8 p.m. EST: Bernie Sanders

9 p.m. EST: Pete ButtigiegPete ButtigiegBillionaire who donated to Trump in 2016 donates to Biden The Hill's Morning Report - Sponsored by Facebook - GOP closes ranks to fill SCOTUS vacancy by November Buttigieg stands in as Pence for Harris's debate practice MORE

10 p.m. EST: Amy KlobucharAmy Klobuchar3 reasons why Biden is misreading the politics of court packing Social media platforms put muscle into National Voter Registration Day Battle lines drawn on precedent in Supreme Court fight MORE



8 p.m. EST: Joe Biden

9 p.m. EST: Elizabeth Warren


The Democratic National Committee announced the date and location of the penultimate presidential primary debate on Friday, revealing that it would be held in Phoenix on March 15. Here's the upcoming debate schedule:

WEDNESDAY, FEB. 19 in Las Vegas

TUESDAY, FEB. 25 in Charleston, S.C. 

SUNDAY, MARCH 15 in Phoenix, Ariz. 

We'll update you as soon as the DNC announces the date and location of the 12th (and final) Democratic primary debate.


SHOWDOWN IN MASS: On the Senate front, Massachusetts Sen. Ed MarkeyEdward (Ed) John Markey3 reasons why Biden is misreading the politics of court packing Democrats shoot down talk of expanding Supreme Court Schumer: 'Nothing is off the table' if GOP moves forward with Ginsburg replacement MORE will face-off against Massachusetts Rep. Joe KennedyJoseph (Joe) Patrick KennedyDemocrats see fundraising spike following Ginsburg death Massachusetts town clerk resigns after delays to primary vote count Bogeymen of the far left deserve a place in any Biden administration MORE in the Bay State's first Democratic primary debate tonight on WGBH in Brighton, Mass. It's the first glimpse we'll get into what will likely be a competitive primary race in the deep blue state. Markey, an establishment favorite, is defending his seat from Kennedy, who is looking to hold the Senate seat once held by both of his great-uncles -- former Sen. Edward Kennedy (D-Mass.) and former President John F. Kennedy. Markey so far has the support of activist groups, while Kennedy has garnered the support of the union class. We'll be covering the race ahead of the September primary.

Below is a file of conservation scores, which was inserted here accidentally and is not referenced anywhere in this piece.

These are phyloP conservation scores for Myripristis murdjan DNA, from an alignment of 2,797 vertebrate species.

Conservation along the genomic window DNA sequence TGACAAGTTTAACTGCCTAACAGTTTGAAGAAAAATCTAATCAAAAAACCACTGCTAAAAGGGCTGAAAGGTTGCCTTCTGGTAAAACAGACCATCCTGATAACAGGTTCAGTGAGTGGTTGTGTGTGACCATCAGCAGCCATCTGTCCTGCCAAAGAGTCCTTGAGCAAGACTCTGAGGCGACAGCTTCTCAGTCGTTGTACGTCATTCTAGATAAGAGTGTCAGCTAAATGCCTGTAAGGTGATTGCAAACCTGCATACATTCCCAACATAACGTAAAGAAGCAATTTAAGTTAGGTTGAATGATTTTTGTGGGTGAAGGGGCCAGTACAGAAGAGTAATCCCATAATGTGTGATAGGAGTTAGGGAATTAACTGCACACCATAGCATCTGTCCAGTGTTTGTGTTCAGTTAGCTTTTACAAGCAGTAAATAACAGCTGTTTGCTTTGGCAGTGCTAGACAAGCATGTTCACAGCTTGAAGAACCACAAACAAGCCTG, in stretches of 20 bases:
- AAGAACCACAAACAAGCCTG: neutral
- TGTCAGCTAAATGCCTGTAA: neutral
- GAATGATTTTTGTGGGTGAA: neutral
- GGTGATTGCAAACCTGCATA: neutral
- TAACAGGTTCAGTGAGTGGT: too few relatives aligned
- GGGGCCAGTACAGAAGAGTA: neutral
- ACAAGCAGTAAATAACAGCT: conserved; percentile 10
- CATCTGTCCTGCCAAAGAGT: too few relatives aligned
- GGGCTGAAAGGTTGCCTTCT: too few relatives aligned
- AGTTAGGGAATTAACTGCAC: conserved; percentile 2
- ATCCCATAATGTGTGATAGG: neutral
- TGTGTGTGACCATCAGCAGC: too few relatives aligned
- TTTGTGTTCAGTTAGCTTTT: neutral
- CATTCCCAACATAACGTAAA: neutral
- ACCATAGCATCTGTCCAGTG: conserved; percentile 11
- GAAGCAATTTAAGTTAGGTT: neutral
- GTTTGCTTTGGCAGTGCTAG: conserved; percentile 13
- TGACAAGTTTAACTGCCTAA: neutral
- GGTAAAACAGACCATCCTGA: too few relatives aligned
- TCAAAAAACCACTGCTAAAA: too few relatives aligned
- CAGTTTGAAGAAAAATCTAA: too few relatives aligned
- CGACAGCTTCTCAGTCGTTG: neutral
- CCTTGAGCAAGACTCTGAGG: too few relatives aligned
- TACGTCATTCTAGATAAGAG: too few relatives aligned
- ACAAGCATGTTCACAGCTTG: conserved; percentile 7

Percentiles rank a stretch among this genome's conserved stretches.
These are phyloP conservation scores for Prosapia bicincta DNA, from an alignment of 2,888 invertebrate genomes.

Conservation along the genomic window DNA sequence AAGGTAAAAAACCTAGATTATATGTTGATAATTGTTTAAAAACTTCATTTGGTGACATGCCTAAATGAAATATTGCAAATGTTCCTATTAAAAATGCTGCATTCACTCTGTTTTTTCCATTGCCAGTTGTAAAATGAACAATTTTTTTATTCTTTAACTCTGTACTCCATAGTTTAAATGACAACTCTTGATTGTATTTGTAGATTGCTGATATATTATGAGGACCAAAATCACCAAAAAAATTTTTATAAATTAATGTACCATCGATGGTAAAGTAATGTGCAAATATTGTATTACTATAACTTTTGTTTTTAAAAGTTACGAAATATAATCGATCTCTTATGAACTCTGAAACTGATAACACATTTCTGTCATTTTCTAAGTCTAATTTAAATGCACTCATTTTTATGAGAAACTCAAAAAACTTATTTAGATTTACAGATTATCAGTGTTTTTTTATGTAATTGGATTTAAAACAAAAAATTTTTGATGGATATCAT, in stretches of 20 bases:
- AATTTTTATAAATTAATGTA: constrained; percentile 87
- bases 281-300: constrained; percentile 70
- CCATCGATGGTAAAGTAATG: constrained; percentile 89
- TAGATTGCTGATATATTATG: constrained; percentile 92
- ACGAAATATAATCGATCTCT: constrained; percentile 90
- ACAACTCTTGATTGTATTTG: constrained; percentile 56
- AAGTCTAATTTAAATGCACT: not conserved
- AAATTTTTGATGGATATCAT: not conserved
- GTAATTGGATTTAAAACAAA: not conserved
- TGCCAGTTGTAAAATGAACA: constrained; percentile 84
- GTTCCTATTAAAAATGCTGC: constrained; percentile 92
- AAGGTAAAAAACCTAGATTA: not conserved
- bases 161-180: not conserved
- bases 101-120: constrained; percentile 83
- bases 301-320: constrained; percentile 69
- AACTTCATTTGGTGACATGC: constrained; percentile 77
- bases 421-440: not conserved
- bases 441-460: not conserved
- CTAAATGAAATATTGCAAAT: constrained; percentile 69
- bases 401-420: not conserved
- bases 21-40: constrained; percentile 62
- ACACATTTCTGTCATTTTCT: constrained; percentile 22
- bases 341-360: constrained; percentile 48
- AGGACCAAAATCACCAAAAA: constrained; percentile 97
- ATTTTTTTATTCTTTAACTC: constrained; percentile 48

CAMPAIGN FASHION: Professional womenswear company M.M. LaFleur is extending its services to the campaign trail and offering to loan women candidates clothes for the campaign trail for free. 

The company made the announcement in an email, according to Business Journals. 

The initiative has resulted in widespread support online, as well as from other women candidates. 

"One less thing to worry about and the ability to focus on delivering my message," a candidate said in the email. 

The announcement comes as Sens. Warren and Amy Klobuchar (D-Minn.), as well as Rep. Tulsi GabbardTulsi GabbardRepublicans call on DOJ to investigate Netflix over 'Cuties' film Hispanic Caucus campaign arm endorses slate of non-Hispanic candidates Gabbard says she 'was not invited to participate in any way' in Democratic convention MORE (D-Hawaii), run for president four years after Hillary ClintonHillary Diane Rodham ClintonFox News poll: Biden ahead of Trump in Nevada, Pennsylvania and Ohio Trump, Biden court Black business owners in final election sprint The power of incumbency: How Trump is using the Oval Office to win reelection MORE nearly become the first woman elected to the office. 

It also follows the gains made by women elected to the House, Senate and state offices across the country in 2018. 

Women often have to deal with more scrutiny than men when it comes to their appearances on the campaign trail, so it's important that a womenswear company is working to take one more burden off of their shoulders. 


We'll see you tomorrow for coverage of the Democratic Debate, where Jonathan Easley is on the ground in Las Vegas!